This being a period epic of sorts from Ridley Scott one feels compelled to compare it to the first costume drama that rejuvenated Scott’s career, Gladiator.  That was a movie with a much dumber script than this movie has but a lot of that movie’s faults are kind of painted over by its star Russell Crowe, who feels almost perfectly at home giving a commanding movie star performance and just seems to have a face that looks good in that environment.  As Chris Rock would say in an Oscar monologue a few years later: “if your movie’s set in the past, get Russell Crowe’s ass.”  Scott’s other period epics like Kingdom of Heaven have kind of struggled to find actors with the same timeless quality and this one is no exception.  Matt Damon and Ben Affleck (along with Nicole Holofcener) wrote the movie’s screenplay in addition to starring here and they may well have been better served by dipping out of the project once the writing is done because there is kind of something odd about seeing these two Boston bros hanging out in Medieval France in a way that might have been less jarring if they weren’t both there.  They also aren’t helped by some rather strange hairstyling ideas, which I’m sure sounds like a ridiculously superficial thing to harp on but seeing Affleck with a bleached blonde goatee and Damon with a sort of mullet and a moustache-less beard is distracting.  It just is.  I have reason to think this follicle decision is actually historically accurate but it doesn’t feel that way and Adam Driver seemed to get away with his usual shoulder length locks and his co-stars may have been better served being similarly lazy.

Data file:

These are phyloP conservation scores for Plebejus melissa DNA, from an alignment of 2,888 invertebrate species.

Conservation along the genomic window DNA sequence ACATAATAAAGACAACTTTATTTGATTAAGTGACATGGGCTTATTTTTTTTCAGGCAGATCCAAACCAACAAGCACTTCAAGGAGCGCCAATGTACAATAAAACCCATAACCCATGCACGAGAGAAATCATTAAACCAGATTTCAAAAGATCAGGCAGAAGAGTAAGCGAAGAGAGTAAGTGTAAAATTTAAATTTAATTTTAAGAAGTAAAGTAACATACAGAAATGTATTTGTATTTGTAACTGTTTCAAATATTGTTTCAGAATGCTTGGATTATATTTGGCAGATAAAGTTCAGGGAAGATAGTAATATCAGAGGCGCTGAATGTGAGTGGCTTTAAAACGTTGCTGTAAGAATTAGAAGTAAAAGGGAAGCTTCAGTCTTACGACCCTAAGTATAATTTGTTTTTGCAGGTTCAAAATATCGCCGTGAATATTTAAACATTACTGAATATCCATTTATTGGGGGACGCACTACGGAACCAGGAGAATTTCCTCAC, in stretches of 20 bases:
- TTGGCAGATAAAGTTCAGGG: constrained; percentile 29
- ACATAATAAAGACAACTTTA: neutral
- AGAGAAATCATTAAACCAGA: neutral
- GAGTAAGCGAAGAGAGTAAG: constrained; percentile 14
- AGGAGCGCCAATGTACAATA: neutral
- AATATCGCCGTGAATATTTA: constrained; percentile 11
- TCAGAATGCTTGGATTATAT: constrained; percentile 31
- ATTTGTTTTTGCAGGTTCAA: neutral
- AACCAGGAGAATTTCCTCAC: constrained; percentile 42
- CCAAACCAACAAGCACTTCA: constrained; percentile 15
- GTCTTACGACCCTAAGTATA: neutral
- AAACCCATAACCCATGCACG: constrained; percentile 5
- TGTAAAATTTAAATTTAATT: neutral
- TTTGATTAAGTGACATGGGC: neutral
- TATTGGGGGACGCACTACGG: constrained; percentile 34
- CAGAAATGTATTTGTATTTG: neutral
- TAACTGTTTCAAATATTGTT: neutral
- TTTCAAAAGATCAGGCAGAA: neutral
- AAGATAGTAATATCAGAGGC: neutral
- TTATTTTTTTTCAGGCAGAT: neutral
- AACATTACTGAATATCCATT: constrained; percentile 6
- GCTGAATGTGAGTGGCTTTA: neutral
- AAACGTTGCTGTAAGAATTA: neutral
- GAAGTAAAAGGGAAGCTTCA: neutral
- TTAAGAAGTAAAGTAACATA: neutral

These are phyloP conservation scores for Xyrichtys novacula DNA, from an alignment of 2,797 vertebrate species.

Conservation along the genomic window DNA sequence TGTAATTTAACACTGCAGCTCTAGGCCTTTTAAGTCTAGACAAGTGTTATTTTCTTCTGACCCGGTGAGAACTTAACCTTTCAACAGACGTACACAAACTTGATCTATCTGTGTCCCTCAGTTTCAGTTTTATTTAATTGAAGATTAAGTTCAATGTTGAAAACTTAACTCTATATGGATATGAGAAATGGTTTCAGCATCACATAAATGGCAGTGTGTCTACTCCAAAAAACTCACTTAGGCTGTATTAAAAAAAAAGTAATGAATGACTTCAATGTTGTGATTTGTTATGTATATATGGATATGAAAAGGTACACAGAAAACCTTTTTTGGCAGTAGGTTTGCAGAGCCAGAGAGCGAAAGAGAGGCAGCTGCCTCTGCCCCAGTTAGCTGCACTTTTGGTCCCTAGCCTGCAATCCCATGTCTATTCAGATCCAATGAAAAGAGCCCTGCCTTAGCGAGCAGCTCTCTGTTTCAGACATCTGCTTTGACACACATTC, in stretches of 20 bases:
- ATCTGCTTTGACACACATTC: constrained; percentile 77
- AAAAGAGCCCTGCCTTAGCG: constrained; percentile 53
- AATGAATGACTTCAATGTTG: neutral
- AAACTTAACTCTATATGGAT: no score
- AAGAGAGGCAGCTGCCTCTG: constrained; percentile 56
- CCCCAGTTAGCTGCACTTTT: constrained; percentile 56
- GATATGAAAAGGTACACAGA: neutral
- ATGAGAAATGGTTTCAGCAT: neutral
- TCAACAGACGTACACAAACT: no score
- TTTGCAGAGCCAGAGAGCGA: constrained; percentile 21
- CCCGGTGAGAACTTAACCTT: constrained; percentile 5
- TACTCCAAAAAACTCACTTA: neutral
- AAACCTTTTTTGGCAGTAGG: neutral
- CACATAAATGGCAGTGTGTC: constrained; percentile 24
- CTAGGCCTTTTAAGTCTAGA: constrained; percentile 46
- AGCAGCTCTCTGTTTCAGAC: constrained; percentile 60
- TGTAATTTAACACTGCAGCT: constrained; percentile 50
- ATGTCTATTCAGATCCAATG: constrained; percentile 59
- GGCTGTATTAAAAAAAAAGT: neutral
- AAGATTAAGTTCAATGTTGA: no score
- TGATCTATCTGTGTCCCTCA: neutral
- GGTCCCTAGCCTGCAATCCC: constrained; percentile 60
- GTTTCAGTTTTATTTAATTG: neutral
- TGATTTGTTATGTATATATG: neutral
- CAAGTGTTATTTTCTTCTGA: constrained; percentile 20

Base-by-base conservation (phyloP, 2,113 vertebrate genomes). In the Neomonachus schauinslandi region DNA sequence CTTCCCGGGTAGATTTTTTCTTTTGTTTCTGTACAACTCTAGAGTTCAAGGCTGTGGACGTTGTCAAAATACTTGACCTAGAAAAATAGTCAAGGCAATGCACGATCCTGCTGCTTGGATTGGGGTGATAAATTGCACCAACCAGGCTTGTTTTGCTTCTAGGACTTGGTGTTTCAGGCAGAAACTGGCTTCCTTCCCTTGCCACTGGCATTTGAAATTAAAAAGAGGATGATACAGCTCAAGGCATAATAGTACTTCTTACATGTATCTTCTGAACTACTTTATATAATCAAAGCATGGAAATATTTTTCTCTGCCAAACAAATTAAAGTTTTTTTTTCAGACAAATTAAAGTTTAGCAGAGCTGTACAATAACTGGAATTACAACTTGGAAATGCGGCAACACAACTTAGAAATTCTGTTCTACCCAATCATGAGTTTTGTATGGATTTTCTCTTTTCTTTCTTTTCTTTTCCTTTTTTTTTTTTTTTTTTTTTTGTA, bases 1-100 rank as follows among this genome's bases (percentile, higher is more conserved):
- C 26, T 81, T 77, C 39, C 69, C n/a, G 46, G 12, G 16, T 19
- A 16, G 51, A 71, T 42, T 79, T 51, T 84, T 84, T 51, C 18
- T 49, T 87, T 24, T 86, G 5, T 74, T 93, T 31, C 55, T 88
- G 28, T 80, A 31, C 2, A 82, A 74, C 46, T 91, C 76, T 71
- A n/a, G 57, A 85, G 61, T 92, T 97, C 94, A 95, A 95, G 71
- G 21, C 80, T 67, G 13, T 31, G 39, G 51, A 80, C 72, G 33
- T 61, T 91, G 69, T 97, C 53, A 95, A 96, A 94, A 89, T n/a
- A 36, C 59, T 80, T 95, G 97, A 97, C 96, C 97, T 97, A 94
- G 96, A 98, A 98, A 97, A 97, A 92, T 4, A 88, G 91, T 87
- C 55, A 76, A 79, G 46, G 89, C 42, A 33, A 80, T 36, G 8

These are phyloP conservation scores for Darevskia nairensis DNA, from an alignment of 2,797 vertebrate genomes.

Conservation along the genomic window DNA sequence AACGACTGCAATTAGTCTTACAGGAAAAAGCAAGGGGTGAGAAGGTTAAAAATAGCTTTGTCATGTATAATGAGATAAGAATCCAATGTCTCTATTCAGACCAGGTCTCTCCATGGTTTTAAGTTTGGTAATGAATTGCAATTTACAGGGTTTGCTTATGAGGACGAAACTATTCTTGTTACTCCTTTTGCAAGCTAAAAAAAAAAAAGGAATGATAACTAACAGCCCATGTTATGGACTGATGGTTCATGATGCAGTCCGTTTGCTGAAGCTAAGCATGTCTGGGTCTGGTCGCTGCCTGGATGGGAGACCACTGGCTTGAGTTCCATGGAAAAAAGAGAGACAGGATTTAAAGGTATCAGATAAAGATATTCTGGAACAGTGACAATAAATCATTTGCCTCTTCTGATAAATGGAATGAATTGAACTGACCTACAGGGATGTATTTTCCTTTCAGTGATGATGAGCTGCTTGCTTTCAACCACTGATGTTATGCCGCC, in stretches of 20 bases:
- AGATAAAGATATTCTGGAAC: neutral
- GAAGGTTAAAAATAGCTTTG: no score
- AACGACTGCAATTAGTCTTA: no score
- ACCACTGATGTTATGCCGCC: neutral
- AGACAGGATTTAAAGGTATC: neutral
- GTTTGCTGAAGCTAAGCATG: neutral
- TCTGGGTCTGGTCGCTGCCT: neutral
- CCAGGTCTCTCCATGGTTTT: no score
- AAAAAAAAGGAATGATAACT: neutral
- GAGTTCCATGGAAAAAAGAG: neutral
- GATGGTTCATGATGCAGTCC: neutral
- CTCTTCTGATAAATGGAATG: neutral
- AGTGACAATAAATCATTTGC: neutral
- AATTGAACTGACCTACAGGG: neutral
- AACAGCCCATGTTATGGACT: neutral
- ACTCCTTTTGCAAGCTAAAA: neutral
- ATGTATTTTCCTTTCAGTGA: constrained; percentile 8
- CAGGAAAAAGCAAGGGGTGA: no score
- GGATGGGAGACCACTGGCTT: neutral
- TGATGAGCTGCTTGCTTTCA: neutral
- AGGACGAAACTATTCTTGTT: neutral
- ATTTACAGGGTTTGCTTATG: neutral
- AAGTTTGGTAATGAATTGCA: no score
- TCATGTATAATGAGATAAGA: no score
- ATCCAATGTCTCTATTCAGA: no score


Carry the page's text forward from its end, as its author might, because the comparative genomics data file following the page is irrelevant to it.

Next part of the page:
As for Ridley Scott’s own direction, I’d say it’s mostly solid but he is at a stage in his career where he isn’t really doing much to surprise his audience.  Dariusz Wolski’s cinematography is very in line with other films he’s made with Scott and aside from the structure (which is not insignificant) this does probably feel of a piece with Kingdom of Heaven and Robin Hood.  In this sense Scott is perhaps simultaneously the most perfect and most imperfect person to direct a movie like this: he’s obviously well positioned to film the titular duel, which is a nicely gritty big of violence but is he really the voice that the film world wants to be commenting on rape culture and #MeToo?  Well, on that front he (Thelma and Louise not withstanding) and the epic costume drama genre in general are strange bedfellows for that hot button issue and I think that will make this a bit of a tough sell with both critics and audiences but at the end of the day I think all parties involved acquit themselves pretty nicely.  The film is especially impressive by the standards of large scale Hollywood filmmaking: everyone constantly begs for more big budget non-franchise films for adults and this is emphatically that and it’s that done pretty well on top of that.